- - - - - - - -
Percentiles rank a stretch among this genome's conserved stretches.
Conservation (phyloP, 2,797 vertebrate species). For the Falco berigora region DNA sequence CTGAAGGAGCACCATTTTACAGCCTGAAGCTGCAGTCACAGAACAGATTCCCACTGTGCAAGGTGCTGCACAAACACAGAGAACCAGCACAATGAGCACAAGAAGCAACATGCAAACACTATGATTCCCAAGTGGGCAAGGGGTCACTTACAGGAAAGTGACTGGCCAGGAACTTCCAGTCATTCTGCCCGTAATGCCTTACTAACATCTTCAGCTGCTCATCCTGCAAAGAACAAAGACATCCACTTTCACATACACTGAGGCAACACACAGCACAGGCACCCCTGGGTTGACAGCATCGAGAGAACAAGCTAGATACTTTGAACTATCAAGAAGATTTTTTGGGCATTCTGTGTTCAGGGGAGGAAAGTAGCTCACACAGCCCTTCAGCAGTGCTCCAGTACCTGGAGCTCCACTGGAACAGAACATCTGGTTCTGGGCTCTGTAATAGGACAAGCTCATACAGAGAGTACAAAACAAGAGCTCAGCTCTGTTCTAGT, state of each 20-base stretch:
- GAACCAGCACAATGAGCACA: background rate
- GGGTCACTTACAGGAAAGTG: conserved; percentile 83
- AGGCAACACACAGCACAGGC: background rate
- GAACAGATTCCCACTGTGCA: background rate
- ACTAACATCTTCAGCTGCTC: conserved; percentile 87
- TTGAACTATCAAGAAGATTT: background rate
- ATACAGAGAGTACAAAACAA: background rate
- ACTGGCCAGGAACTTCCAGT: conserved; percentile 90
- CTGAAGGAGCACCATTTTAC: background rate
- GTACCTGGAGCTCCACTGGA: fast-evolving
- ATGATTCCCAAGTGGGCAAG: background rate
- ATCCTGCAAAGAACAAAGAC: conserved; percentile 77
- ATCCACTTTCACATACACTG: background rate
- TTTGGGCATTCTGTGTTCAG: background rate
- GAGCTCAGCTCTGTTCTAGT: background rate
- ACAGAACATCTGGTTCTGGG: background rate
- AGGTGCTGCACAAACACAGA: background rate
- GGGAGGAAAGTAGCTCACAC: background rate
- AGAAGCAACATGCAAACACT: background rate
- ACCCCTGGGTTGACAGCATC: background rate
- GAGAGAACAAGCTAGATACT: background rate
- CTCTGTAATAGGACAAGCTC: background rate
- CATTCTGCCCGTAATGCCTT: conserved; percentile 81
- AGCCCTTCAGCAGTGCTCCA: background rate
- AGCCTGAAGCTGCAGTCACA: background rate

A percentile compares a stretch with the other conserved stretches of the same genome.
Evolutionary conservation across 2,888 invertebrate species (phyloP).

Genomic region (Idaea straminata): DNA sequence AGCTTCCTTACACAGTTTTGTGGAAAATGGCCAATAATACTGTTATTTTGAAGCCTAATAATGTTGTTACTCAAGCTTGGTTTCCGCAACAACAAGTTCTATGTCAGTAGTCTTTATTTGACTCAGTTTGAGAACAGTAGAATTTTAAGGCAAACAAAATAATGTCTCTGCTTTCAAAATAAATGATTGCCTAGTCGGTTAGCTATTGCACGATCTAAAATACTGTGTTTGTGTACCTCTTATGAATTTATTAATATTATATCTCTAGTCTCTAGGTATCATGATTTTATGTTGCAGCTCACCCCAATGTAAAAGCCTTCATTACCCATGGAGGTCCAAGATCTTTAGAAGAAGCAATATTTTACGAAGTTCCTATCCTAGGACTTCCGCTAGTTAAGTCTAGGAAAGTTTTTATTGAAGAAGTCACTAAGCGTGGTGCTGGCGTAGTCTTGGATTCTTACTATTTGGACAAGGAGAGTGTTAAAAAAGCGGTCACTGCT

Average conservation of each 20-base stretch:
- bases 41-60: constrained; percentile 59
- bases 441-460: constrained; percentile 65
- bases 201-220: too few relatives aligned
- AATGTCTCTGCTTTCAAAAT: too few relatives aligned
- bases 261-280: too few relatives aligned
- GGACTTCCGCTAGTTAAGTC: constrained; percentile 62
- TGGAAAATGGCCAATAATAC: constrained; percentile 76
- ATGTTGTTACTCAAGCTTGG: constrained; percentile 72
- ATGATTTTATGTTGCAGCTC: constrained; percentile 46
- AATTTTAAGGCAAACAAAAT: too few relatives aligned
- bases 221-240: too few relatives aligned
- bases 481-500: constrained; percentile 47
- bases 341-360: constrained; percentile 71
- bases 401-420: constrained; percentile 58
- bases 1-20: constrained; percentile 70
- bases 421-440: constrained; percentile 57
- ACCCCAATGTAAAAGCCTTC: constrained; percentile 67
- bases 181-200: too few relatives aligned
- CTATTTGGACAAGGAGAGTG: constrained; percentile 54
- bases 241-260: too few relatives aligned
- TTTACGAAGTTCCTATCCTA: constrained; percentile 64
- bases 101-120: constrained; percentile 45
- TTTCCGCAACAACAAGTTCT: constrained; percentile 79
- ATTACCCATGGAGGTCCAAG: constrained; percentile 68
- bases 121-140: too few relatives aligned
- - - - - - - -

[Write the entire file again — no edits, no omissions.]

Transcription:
Percentiles rank a stretch among this genome's conserved stretches.
Conservation (phyloP, 2,797 vertebrate species). For the Falco berigora region DNA sequence CTGAAGGAGCACCATTTTACAGCCTGAAGCTGCAGTCACAGAACAGATTCCCACTGTGCAAGGTGCTGCACAAACACAGAGAACCAGCACAATGAGCACAAGAAGCAACATGCAAACACTATGATTCCCAAGTGGGCAAGGGGTCACTTACAGGAAAGTGACTGGCCAGGAACTTCCAGTCATTCTGCCCGTAATGCCTTACTAACATCTTCAGCTGCTCATCCTGCAAAGAACAAAGACATCCACTTTCACATACACTGAGGCAACACACAGCACAGGCACCCCTGGGTTGACAGCATCGAGAGAACAAGCTAGATACTTTGAACTATCAAGAAGATTTTTTGGGCATTCTGTGTTCAGGGGAGGAAAGTAGCTCACACAGCCCTTCAGCAGTGCTCCAGTACCTGGAGCTCCACTGGAACAGAACATCTGGTTCTGGGCTCTGTAATAGGACAAGCTCATACAGAGAGTACAAAACAAGAGCTCAGCTCTGTTCTAGT, state of each 20-base stretch:
- GAACCAGCACAATGAGCACA: background rate
- GGGTCACTTACAGGAAAGTG: conserved; percentile 83
- AGGCAACACACAGCACAGGC: background rate
- GAACAGATTCCCACTGTGCA: background rate
- ACTAACATCTTCAGCTGCTC: conserved; percentile 87
- TTGAACTATCAAGAAGATTT: background rate
- ATACAGAGAGTACAAAACAA: background rate
- ACTGGCCAGGAACTTCCAGT: conserved; percentile 90
- CTGAAGGAGCACCATTTTAC: background rate
- GTACCTGGAGCTCCACTGGA: fast-evolving
- ATGATTCCCAAGTGGGCAAG: background rate
- ATCCTGCAAAGAACAAAGAC: conserved; percentile 77
- ATCCACTTTCACATACACTG: background rate
- TTTGGGCATTCTGTGTTCAG: background rate
- GAGCTCAGCTCTGTTCTAGT: background rate
- ACAGAACATCTGGTTCTGGG: background rate
- AGGTGCTGCACAAACACAGA: background rate
- GGGAGGAAAGTAGCTCACAC: background rate
- AGAAGCAACATGCAAACACT: background rate
- ACCCCTGGGTTGACAGCATC: background rate
- GAGAGAACAAGCTAGATACT: background rate
- CTCTGTAATAGGACAAGCTC: background rate
- CATTCTGCCCGTAATGCCTT: conserved; percentile 81
- AGCCCTTCAGCAGTGCTCCA: background rate
- AGCCTGAAGCTGCAGTCACA: background rate

A percentile compares a stretch with the other conserved stretches of the same genome.
Evolutionary conservation across 2,888 invertebrate species (phyloP).

Genomic region (Idaea straminata): DNA sequence AGCTTCCTTACACAGTTTTGTGGAAAATGGCCAATAATACTGTTATTTTGAAGCCTAATAATGTTGTTACTCAAGCTTGGTTTCCGCAACAACAAGTTCTATGTCAGTAGTCTTTATTTGACTCAGTTTGAGAACAGTAGAATTTTAAGGCAAACAAAATAATGTCTCTGCTTTCAAAATAAATGATTGCCTAGTCGGTTAGCTATTGCACGATCTAAAATACTGTGTTTGTGTACCTCTTATGAATTTATTAATATTATATCTCTAGTCTCTAGGTATCATGATTTTATGTTGCAGCTCACCCCAATGTAAAAGCCTTCATTACCCATGGAGGTCCAAGATCTTTAGAAGAAGCAATATTTTACGAAGTTCCTATCCTAGGACTTCCGCTAGTTAAGTCTAGGAAAGTTTTTATTGAAGAAGTCACTAAGCGTGGTGCTGGCGTAGTCTTGGATTCTTACTATTTGGACAAGGAGAGTGTTAAAAAAGCGGTCACTGCT

Average conservation of each 20-base stretch:
- bases 41-60: constrained; percentile 59
- bases 441-460: constrained; percentile 65
- bases 201-220: too few relatives aligned
- AATGTCTCTGCTTTCAAAAT: too few relatives aligned
- bases 261-280: too few relatives aligned
- GGACTTCCGCTAGTTAAGTC: constrained; percentile 62
- TGGAAAATGGCCAATAATAC: constrained; percentile 76
- ATGTTGTTACTCAAGCTTGG: constrained; percentile 72
- ATGATTTTATGTTGCAGCTC: constrained; percentile 46
- AATTTTAAGGCAAACAAAAT: too few relatives aligned
- bases 221-240: too few relatives aligned
- bases 481-500: constrained; percentile 47
- bases 341-360: constrained; percentile 71
- bases 401-420: constrained; percentile 58
- bases 1-20: constrained; percentile 70
- bases 421-440: constrained; percentile 57
- ACCCCAATGTAAAAGCCTTC: constrained; percentile 67
- bases 181-200: too few relatives aligned
- CTATTTGGACAAGGAGAGTG: constrained; percentile 54
- bases 241-260: too few relatives aligned
- TTTACGAAGTTCCTATCCTA: constrained; percentile 64
- bases 101-120: constrained; percentile 45
- TTTCCGCAACAACAAGTTCT: constrained; percentile 79
- ATTACCCATGGAGGTCCAAG: constrained; percentile 68
- bases 121-140: too few relatives aligned